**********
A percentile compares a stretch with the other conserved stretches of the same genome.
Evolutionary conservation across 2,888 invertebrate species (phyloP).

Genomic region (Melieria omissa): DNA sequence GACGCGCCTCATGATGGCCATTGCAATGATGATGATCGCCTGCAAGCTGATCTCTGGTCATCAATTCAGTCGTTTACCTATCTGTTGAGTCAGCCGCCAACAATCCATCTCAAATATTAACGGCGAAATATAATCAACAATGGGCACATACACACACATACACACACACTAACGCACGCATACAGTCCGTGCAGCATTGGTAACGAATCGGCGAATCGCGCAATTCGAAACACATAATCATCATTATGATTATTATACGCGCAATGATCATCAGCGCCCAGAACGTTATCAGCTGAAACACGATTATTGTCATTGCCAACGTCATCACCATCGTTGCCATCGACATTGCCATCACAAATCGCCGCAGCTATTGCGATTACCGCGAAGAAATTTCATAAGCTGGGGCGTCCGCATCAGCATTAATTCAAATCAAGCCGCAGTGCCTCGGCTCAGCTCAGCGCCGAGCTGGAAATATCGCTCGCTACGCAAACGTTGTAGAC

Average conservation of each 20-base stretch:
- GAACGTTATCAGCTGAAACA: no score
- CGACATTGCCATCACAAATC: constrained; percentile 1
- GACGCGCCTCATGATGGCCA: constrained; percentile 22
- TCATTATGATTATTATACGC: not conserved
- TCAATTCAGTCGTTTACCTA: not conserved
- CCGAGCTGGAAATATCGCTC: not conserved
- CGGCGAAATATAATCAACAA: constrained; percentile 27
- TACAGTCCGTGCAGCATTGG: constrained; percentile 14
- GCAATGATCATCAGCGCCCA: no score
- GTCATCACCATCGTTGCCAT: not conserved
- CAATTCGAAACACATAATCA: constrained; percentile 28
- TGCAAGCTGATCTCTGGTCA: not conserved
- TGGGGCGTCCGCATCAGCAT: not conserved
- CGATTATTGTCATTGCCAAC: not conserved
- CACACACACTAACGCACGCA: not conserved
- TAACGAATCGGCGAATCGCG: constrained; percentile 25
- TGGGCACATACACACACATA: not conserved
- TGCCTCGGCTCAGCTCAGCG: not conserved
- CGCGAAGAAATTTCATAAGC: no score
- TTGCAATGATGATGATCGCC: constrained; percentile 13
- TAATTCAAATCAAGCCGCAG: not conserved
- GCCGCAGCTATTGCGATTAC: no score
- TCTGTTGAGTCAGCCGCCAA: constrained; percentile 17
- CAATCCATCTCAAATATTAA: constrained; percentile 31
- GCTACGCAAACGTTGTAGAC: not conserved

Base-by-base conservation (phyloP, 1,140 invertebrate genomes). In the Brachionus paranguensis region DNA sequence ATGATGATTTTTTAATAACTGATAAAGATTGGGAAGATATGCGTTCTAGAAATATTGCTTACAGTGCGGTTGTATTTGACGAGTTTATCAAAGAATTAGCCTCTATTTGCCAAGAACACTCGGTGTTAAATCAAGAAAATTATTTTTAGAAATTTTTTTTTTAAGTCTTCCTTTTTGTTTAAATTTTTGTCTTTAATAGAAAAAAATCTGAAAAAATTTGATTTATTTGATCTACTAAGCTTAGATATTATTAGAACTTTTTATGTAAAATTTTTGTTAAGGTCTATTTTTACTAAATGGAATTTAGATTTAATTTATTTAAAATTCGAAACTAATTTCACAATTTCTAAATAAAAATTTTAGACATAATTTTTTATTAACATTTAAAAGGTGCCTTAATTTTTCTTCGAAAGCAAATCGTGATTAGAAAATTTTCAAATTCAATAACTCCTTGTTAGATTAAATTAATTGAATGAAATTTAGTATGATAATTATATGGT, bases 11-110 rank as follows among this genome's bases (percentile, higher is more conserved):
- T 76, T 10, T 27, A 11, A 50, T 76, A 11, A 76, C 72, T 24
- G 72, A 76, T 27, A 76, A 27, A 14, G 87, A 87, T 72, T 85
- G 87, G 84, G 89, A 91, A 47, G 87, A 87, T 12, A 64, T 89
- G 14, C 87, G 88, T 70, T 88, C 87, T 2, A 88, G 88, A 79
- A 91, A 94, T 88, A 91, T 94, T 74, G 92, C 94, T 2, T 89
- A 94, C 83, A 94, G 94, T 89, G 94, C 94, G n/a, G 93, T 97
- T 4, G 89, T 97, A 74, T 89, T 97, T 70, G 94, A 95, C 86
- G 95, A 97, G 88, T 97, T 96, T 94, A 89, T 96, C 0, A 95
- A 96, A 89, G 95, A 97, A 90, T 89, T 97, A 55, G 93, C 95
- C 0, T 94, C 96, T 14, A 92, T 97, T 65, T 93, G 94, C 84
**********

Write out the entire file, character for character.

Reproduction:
A percentile compares a stretch with the other conserved stretches of the same genome.
Evolutionary conservation across 2,888 invertebrate species (phyloP).

Genomic region (Melieria omissa): DNA sequence GACGCGCCTCATGATGGCCATTGCAATGATGATGATCGCCTGCAAGCTGATCTCTGGTCATCAATTCAGTCGTTTACCTATCTGTTGAGTCAGCCGCCAACAATCCATCTCAAATATTAACGGCGAAATATAATCAACAATGGGCACATACACACACATACACACACACTAACGCACGCATACAGTCCGTGCAGCATTGGTAACGAATCGGCGAATCGCGCAATTCGAAACACATAATCATCATTATGATTATTATACGCGCAATGATCATCAGCGCCCAGAACGTTATCAGCTGAAACACGATTATTGTCATTGCCAACGTCATCACCATCGTTGCCATCGACATTGCCATCACAAATCGCCGCAGCTATTGCGATTACCGCGAAGAAATTTCATAAGCTGGGGCGTCCGCATCAGCATTAATTCAAATCAAGCCGCAGTGCCTCGGCTCAGCTCAGCGCCGAGCTGGAAATATCGCTCGCTACGCAAACGTTGTAGAC

Average conservation of each 20-base stretch:
- GAACGTTATCAGCTGAAACA: no score
- CGACATTGCCATCACAAATC: constrained; percentile 1
- GACGCGCCTCATGATGGCCA: constrained; percentile 22
- TCATTATGATTATTATACGC: not conserved
- TCAATTCAGTCGTTTACCTA: not conserved
- CCGAGCTGGAAATATCGCTC: not conserved
- CGGCGAAATATAATCAACAA: constrained; percentile 27
- TACAGTCCGTGCAGCATTGG: constrained; percentile 14
- GCAATGATCATCAGCGCCCA: no score
- GTCATCACCATCGTTGCCAT: not conserved
- CAATTCGAAACACATAATCA: constrained; percentile 28
- TGCAAGCTGATCTCTGGTCA: not conserved
- TGGGGCGTCCGCATCAGCAT: not conserved
- CGATTATTGTCATTGCCAAC: not conserved
- CACACACACTAACGCACGCA: not conserved
- TAACGAATCGGCGAATCGCG: constrained; percentile 25
- TGGGCACATACACACACATA: not conserved
- TGCCTCGGCTCAGCTCAGCG: not conserved
- CGCGAAGAAATTTCATAAGC: no score
- TTGCAATGATGATGATCGCC: constrained; percentile 13
- TAATTCAAATCAAGCCGCAG: not conserved
- GCCGCAGCTATTGCGATTAC: no score
- TCTGTTGAGTCAGCCGCCAA: constrained; percentile 17
- CAATCCATCTCAAATATTAA: constrained; percentile 31
- GCTACGCAAACGTTGTAGAC: not conserved

Base-by-base conservation (phyloP, 1,140 invertebrate genomes). In the Brachionus paranguensis region DNA sequence ATGATGATTTTTTAATAACTGATAAAGATTGGGAAGATATGCGTTCTAGAAATATTGCTTACAGTGCGGTTGTATTTGACGAGTTTATCAAAGAATTAGCCTCTATTTGCCAAGAACACTCGGTGTTAAATCAAGAAAATTATTTTTAGAAATTTTTTTTTTAAGTCTTCCTTTTTGTTTAAATTTTTGTCTTTAATAGAAAAAAATCTGAAAAAATTTGATTTATTTGATCTACTAAGCTTAGATATTATTAGAACTTTTTATGTAAAATTTTTGTTAAGGTCTATTTTTACTAAATGGAATTTAGATTTAATTTATTTAAAATTCGAAACTAATTTCACAATTTCTAAATAAAAATTTTAGACATAATTTTTTATTAACATTTAAAAGGTGCCTTAATTTTTCTTCGAAAGCAAATCGTGATTAGAAAATTTTCAAATTCAATAACTCCTTGTTAGATTAAATTAATTGAATGAAATTTAGTATGATAATTATATGGT, bases 11-110 rank as follows among this genome's bases (percentile, higher is more conserved):
- T 76, T 10, T 27, A 11, A 50, T 76, A 11, A 76, C 72, T 24
- G 72, A 76, T 27, A 76, A 27, A 14, G 87, A 87, T 72, T 85
- G 87, G 84, G 89, A 91, A 47, G 87, A 87, T 12, A 64, T 89
- G 14, C 87, G 88, T 70, T 88, C 87, T 2, A 88, G 88, A 79
- A 91, A 94, T 88, A 91, T 94, T 74, G 92, C 94, T 2, T 89
- A 94, C 83, A 94, G 94, T 89, G 94, C 94, G n/a, G 93, T 97
- T 4, G 89, T 97, A 74, T 89, T 97, T 70, G 94, A 95, C 86
- G 95, A 97, G 88, T 97, T 96, T 94, A 89, T 96, C 0, A 95
- A 96, A 89, G 95, A 97, A 90, T 89, T 97, A 55, G 93, C 95
- C 0, T 94, C 96, T 14, A 92, T 97, T 65, T 93, G 94, C 84